House for a couple

An early 1900 apartment that plays on the dialogue between history and modernity.


The use of natural materials such as wood and marble, the careful study of colors and the relationship between light and shadows give life to a project with an elegant atmosphere suspended over time. The apartment is located in the historic center of Fondi, a small town in central Italy. In the late '50s the apartment fell into disuse until the 2018 when a young couple of entrepreneurs decided to buy it and renovate it. At the time of the purchase, the space still presented the typical twentieth century subdivision with many rooms served by a distribution corridor.


The strategy of the project was to adapt the flat to the contemporary lifestyle of the young owners through large and fluid spaces while retaining some elements that recall the original character of the apartment. The leitmotif of all the intervention is the use of white paint and oak wood giving at the same time an essential and warm feeling to the domestic environment. The purity of the rooms was therefore contaminated by a game of contrasts with original elements of the apartment such as Carrara marble, the white lacquered wooden window frames, and the lamps designed to reflect the spirit of that time.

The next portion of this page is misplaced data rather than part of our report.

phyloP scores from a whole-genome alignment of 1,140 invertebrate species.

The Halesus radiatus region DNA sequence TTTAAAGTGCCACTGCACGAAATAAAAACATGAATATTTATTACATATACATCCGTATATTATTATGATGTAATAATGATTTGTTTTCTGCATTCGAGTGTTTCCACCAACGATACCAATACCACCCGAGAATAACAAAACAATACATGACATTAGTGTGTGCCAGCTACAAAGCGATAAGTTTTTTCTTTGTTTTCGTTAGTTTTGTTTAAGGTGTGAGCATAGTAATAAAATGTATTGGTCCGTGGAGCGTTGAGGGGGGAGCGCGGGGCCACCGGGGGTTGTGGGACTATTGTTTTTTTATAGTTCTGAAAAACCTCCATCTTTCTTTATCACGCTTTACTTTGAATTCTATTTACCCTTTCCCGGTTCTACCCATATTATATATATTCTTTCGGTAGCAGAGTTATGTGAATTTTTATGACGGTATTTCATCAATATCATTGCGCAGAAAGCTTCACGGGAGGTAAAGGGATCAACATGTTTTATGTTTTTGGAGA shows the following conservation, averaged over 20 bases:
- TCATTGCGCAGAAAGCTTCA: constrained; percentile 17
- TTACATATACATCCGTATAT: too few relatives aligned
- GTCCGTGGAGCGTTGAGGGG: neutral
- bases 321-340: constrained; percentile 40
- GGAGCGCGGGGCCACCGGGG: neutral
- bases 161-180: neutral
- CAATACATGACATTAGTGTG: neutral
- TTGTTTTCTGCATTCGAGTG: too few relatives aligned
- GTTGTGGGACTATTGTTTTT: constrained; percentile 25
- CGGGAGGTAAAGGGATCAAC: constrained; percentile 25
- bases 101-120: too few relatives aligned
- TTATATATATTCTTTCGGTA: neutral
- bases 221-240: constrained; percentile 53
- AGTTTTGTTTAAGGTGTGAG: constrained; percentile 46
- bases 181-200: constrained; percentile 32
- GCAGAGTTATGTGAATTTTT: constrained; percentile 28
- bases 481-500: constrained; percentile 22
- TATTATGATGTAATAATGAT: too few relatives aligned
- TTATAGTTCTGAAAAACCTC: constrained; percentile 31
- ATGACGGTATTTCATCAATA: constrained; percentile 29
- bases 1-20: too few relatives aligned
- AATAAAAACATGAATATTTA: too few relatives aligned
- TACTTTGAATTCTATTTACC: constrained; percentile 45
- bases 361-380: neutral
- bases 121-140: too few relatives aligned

Being on the top floor, various types of skylights have been used to ensure natural light in all the spaces, as well as interesting plays of heights and light. The most peculiar room of the apartment is the master bedroom which has been designed as an independent mini-suite, with the bed in the middle of the room, the large wall-wardrobe and the walk-in shower integrated with hydromassage. The photographer Simone Bossi captured the house using an analog camera when the owners were moving into the apartment.



Name: Apartment in southern Italy

Type: Apartment renovation

Design: SET Architects

Team: Lorenzo Catena, Onorato di Manno, Andrea Tanci, Marco Tropeano

Year: 2019

Area: 110mq

Address: Corso Italia, Fondi - Italy

Client: Private

Photography: ©Simone Bossi

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